Many years ago, in the Yakima Valley, a Sunday farmer’s market was hatched. Of course, being at church  most of each Sunday, we did not frequent the market. In fact, we boycotted it simply because it should be held on Saturdays (our opinion) so market workers and go-ers could attend church on Sunday. Granted, I don’t believe our boycott gained any new members of a church anywhere…

With our recent life change of full Sunday church responsibilities to experiencing ‘house church’ at a local park on Sunday mornings, we decided we would check it out – to see what the rest of the valley does on Sunday mornings. It seems that many residents take pride and joy at what is locally available, fresh from the fields, and the hands of gardeners, farmers, and crafters.

Sunday Market in Yakima

Sunday Market in Yakima

Pleasantly surprised, we found a plethora of aromatic and tasty produce, fruit, home-produced crafts, and food items. Mixed in was a variety of ethnic food stalls (I love the panset and lumpia) and shoppers galore.

Checking out the goods

Checking out the goods

An added bonus was musical entertainment. Steel drum music was such a wonderful accompaniment to the outing.

My grandbaby hits the Sunday Market

My oldest grandbaby (now he is 7) hits the Sunday Market

We encountered people we knew, interacted with community members, and socialized under the hot sun. Purchasing fresh produce and showing off our grandson were top prizes for the day.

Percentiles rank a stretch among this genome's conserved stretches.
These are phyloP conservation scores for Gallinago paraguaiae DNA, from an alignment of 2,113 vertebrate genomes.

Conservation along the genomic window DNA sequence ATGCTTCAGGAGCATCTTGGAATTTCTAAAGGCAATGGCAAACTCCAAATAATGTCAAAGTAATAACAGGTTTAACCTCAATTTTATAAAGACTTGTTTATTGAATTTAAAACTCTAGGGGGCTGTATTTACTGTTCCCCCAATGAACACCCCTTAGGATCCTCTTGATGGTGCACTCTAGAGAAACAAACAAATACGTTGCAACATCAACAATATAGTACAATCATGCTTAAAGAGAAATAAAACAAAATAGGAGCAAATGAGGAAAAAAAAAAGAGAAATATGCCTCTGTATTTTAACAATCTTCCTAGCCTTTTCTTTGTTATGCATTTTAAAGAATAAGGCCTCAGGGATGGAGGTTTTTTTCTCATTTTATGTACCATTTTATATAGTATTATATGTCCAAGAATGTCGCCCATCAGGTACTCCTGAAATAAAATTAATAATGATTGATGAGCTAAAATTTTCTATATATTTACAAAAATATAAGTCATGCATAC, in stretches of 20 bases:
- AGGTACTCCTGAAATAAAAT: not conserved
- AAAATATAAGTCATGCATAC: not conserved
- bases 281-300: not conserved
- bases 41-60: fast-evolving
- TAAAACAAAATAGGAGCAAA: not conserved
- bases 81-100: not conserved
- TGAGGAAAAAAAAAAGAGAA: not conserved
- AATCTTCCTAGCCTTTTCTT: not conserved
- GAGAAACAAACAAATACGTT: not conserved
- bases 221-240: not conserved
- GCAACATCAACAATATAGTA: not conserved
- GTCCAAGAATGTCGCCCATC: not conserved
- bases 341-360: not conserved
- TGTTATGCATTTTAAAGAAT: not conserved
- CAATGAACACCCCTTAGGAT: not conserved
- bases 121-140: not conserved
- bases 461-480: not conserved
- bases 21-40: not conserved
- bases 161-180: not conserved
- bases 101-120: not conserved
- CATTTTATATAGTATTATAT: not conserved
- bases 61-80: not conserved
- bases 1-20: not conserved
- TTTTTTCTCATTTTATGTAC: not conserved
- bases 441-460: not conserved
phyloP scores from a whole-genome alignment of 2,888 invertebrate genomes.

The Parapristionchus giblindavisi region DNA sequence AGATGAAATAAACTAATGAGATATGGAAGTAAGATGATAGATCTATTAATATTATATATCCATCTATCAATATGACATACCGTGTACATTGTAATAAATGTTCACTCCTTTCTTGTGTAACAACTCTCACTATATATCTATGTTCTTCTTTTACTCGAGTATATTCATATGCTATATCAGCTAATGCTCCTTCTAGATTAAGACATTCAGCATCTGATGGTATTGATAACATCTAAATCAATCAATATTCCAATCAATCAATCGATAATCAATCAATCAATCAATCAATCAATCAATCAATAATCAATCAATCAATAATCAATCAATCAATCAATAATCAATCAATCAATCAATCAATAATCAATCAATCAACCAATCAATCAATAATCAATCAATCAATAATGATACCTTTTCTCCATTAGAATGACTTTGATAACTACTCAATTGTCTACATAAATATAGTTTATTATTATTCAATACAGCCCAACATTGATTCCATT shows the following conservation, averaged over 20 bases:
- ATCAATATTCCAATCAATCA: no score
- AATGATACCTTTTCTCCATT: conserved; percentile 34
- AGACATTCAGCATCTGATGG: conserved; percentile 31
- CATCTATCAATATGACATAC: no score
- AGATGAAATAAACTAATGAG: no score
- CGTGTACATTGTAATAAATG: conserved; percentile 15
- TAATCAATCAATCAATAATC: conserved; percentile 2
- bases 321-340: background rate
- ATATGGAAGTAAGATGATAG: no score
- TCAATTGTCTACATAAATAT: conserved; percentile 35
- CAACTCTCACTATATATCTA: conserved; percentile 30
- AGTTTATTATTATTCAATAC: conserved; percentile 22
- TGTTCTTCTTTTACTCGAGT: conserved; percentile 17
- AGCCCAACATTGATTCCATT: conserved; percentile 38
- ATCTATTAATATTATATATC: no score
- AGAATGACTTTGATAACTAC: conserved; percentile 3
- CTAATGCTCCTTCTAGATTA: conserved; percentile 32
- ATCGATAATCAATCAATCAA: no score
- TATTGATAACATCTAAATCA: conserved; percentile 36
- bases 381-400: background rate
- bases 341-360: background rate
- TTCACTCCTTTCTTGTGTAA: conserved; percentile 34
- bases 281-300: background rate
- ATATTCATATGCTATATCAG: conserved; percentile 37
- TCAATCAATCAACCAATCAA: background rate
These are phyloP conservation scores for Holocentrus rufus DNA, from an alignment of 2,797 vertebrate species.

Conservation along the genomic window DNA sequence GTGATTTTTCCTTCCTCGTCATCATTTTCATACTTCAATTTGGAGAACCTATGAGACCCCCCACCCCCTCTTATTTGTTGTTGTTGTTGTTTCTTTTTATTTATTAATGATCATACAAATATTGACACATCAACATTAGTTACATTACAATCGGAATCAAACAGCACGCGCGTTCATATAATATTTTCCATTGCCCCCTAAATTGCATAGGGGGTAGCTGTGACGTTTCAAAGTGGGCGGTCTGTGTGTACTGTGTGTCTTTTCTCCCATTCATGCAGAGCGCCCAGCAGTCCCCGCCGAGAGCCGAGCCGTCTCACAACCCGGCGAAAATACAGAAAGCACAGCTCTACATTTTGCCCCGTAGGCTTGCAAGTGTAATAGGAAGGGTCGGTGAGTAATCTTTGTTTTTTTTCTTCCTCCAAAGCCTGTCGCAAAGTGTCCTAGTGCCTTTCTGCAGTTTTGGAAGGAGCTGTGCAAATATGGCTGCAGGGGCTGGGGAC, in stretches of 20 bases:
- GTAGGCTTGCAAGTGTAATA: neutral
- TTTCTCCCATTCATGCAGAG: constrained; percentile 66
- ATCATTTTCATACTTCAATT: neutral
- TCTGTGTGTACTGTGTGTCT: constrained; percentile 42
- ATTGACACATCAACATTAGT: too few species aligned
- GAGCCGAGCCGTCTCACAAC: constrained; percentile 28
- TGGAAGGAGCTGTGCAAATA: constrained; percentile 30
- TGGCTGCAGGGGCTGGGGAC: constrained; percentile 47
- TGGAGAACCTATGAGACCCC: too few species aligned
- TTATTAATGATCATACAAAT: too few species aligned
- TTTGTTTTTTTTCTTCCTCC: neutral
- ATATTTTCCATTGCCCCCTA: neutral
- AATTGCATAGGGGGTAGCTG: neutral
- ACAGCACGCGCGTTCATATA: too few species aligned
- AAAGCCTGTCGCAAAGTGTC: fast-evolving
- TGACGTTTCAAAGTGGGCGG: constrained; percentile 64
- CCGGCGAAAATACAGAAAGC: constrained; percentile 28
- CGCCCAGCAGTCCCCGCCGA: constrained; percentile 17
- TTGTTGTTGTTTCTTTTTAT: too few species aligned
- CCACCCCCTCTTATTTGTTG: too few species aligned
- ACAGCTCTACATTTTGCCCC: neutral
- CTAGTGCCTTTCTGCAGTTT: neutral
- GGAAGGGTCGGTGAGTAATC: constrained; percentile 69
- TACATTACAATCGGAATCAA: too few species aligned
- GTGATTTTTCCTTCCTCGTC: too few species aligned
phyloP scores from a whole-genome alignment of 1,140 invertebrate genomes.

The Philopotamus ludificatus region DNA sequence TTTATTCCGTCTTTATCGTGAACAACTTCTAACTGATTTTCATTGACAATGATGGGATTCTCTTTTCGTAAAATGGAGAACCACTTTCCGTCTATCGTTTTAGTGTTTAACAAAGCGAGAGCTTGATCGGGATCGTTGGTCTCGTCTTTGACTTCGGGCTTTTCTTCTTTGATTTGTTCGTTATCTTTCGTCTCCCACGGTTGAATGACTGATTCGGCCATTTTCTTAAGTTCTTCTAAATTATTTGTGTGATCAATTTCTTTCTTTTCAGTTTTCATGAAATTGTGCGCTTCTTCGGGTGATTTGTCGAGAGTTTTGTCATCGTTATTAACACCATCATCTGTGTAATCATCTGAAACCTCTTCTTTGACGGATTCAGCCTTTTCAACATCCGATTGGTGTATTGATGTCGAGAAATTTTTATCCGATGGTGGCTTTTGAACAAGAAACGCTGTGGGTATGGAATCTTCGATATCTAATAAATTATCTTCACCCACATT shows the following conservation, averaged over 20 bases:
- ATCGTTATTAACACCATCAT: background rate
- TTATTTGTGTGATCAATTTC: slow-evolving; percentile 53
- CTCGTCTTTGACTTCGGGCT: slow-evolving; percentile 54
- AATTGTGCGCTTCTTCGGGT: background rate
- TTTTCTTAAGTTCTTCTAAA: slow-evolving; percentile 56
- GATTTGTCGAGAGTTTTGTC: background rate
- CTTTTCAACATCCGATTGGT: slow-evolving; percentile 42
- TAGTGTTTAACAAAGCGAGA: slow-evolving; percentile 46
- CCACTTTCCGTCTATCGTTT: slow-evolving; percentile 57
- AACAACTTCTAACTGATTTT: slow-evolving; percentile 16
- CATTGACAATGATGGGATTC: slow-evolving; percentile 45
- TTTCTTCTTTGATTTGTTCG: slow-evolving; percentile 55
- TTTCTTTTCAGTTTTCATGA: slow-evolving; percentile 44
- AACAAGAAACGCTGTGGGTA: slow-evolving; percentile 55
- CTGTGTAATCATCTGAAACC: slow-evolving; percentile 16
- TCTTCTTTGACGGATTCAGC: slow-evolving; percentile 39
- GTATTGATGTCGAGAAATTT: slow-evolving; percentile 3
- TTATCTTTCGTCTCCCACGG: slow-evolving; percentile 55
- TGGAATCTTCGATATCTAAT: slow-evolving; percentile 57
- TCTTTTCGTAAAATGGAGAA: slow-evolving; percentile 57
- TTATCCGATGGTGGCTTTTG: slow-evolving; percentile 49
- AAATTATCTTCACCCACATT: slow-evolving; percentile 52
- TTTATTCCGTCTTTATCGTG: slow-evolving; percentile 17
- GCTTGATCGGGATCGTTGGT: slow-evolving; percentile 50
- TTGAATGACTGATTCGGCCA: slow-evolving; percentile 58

Hayden with Papa at the Yakima Sunday Market

Hayden with Papa at the Yakima Sunday Market

I guess the boycott was a misguided waste of time. The Master Gardener did not stick Himself in church and stay there all day on Sundays. He was out among the people, out in the community. Perhaps more productive to relationship building, making new friends, and reaching out is to be where the people are…not where we think they should be, but where they actually are.

A challenge to myself – where are the families in my community on any given Sunday morning? Maybe it’s time I found out…and made some new friends.

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Expectation – A Poem



of falling leaves

laced windows

crinkled edges on mud puddles



for darkened skies

steaming breaths

everlasting winter nights



need for warmth

bundled outings

dampness pervading excursions



knife edged air

smoke heated rooms

Savor the moment



over bounteous tables

quilted beds

in heart and home



The seasons change

all is well



O, Christmas Tree – In & Out of the RV


Welcome, baby plastic tree!

I can’t stand it!

Two fresh pine trees outside, one planted and one cut, both decorated with white lights and silver stars and well watered. One potted artificial tree with blue lights next to the door. That doesn’t cut it for me, the lover of all things Christmas tree. The inside of the RV was too bare.

But with 2 kitties, lack of floor space, and no extra counter space, what is one to do?

Get a tree anyway.

Welcome little plastic tree, pre-wired and covered with plastic ornaments. Thank you for lighting up our indoor Christmas space. I know the kitties can’t hurt you, though they try, and you can’t (shouldn’t?) break.

So again, welcome. How lovely are your tiny little fake branches and your cheerful glow!


3 trees – tiny in front, tall in the middle, and blue next to the door.